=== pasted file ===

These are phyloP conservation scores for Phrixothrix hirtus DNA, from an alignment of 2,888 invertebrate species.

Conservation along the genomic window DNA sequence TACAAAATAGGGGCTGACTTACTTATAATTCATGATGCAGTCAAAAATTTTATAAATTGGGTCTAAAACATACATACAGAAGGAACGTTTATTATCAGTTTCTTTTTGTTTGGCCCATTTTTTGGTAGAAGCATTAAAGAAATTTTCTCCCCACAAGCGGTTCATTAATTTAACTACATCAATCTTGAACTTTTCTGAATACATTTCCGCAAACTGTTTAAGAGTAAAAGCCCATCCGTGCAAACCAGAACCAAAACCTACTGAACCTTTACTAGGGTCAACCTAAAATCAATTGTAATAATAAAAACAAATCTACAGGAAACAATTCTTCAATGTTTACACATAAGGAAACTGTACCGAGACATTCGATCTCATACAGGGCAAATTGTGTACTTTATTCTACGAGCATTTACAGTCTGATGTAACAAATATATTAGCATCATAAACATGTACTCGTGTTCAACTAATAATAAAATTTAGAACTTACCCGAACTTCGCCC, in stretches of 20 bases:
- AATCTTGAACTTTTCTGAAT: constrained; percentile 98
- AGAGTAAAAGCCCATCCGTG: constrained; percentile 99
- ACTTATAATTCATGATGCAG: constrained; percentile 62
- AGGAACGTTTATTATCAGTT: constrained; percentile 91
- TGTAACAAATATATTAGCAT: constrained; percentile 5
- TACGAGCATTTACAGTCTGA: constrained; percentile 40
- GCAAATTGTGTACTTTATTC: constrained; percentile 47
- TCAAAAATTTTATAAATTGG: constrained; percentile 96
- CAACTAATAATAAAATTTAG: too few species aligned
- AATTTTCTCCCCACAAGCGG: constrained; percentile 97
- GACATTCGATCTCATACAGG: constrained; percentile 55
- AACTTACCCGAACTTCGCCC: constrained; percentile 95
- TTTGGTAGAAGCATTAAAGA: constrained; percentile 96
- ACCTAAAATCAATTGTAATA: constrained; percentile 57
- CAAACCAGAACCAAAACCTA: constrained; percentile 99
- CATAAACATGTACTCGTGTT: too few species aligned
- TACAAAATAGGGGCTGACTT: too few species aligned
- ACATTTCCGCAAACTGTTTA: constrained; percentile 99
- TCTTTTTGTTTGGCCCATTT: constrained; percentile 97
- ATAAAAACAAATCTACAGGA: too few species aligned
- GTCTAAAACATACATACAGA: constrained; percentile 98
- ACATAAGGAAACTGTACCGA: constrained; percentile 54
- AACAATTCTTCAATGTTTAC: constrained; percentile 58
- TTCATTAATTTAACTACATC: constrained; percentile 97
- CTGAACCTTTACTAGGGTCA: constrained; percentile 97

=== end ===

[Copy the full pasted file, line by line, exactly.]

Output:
These are phyloP conservation scores for Phrixothrix hirtus DNA, from an alignment of 2,888 invertebrate species.

Conservation along the genomic window DNA sequence TACAAAATAGGGGCTGACTTACTTATAATTCATGATGCAGTCAAAAATTTTATAAATTGGGTCTAAAACATACATACAGAAGGAACGTTTATTATCAGTTTCTTTTTGTTTGGCCCATTTTTTGGTAGAAGCATTAAAGAAATTTTCTCCCCACAAGCGGTTCATTAATTTAACTACATCAATCTTGAACTTTTCTGAATACATTTCCGCAAACTGTTTAAGAGTAAAAGCCCATCCGTGCAAACCAGAACCAAAACCTACTGAACCTTTACTAGGGTCAACCTAAAATCAATTGTAATAATAAAAACAAATCTACAGGAAACAATTCTTCAATGTTTACACATAAGGAAACTGTACCGAGACATTCGATCTCATACAGGGCAAATTGTGTACTTTATTCTACGAGCATTTACAGTCTGATGTAACAAATATATTAGCATCATAAACATGTACTCGTGTTCAACTAATAATAAAATTTAGAACTTACCCGAACTTCGCCC, in stretches of 20 bases:
- AATCTTGAACTTTTCTGAAT: constrained; percentile 98
- AGAGTAAAAGCCCATCCGTG: constrained; percentile 99
- ACTTATAATTCATGATGCAG: constrained; percentile 62
- AGGAACGTTTATTATCAGTT: constrained; percentile 91
- TGTAACAAATATATTAGCAT: constrained; percentile 5
- TACGAGCATTTACAGTCTGA: constrained; percentile 40
- GCAAATTGTGTACTTTATTC: constrained; percentile 47
- TCAAAAATTTTATAAATTGG: constrained; percentile 96
- CAACTAATAATAAAATTTAG: too few species aligned
- AATTTTCTCCCCACAAGCGG: constrained; percentile 97
- GACATTCGATCTCATACAGG: constrained; percentile 55
- AACTTACCCGAACTTCGCCC: constrained; percentile 95
- TTTGGTAGAAGCATTAAAGA: constrained; percentile 96
- ACCTAAAATCAATTGTAATA: constrained; percentile 57
- CAAACCAGAACCAAAACCTA: constrained; percentile 99
- CATAAACATGTACTCGTGTT: too few species aligned
- TACAAAATAGGGGCTGACTT: too few species aligned
- ACATTTCCGCAAACTGTTTA: constrained; percentile 99
- TCTTTTTGTTTGGCCCATTT: constrained; percentile 97
- ATAAAAACAAATCTACAGGA: too few species aligned
- GTCTAAAACATACATACAGA: constrained; percentile 98
- ACATAAGGAAACTGTACCGA: constrained; percentile 54
- AACAATTCTTCAATGTTTAC: constrained; percentile 58
- TTCATTAATTTAACTACATC: constrained; percentile 97
- CTGAACCTTTACTAGGGTCA: constrained; percentile 97